Tuesday, March 21, 2023

Two Lights Are Better Than One

An extra fun fact from my exploration of alleviate on etymonline.com yesterday was a discovery about the convergent derivation of the word light.

While it would seem as though its meaning as in not heavy and its meaning as in not dark could come from the same root, they do not. 

The not-heavy meaning, as I discussed yesterday, comes from the Proto-Indo-European root *legwh-, "not heavy, having little weight." But the not-dark meaning comes from the PIE root *leuk-, "light, brightness."

The two converged a long time ago in the Anglian and Saxon leht, and then shifted to the Old English leoht, which became light. Etymonline.com says, "The -gh- was an Anglo-French scribal attempt to render the Germanic hard -h- sound, which has since disappeared from this word."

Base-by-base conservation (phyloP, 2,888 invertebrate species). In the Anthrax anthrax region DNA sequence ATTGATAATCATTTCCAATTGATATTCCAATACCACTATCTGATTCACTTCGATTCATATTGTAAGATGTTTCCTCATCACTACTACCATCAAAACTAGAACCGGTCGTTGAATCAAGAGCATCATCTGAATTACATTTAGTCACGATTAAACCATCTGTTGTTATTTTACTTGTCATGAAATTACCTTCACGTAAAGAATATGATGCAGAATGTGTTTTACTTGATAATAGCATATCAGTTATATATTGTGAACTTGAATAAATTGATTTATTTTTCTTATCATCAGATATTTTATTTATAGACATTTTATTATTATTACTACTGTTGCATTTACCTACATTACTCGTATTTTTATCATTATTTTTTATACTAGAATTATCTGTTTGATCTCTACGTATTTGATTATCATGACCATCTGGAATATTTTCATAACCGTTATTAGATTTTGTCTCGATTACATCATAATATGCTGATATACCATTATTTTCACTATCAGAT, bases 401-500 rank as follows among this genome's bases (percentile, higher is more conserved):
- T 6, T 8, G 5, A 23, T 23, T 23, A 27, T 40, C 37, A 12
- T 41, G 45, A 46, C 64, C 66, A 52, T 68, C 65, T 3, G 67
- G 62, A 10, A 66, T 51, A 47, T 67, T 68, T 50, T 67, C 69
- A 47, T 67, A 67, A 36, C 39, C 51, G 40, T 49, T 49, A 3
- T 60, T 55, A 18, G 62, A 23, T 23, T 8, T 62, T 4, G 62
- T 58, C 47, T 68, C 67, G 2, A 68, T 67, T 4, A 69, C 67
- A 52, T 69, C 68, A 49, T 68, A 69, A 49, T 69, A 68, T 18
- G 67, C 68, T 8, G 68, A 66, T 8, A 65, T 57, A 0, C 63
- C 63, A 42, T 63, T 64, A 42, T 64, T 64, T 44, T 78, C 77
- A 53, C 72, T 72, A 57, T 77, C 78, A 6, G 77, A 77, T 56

I'm still trying to wrap my head around the idea that the two words could be different. I'm not there yet.

1 comment:

Jean said...

OK that is so weird...

But now that I think of it, in related Danish they are two different words. Lys for brightness (lygt specifies an electric light) and let for not heavy.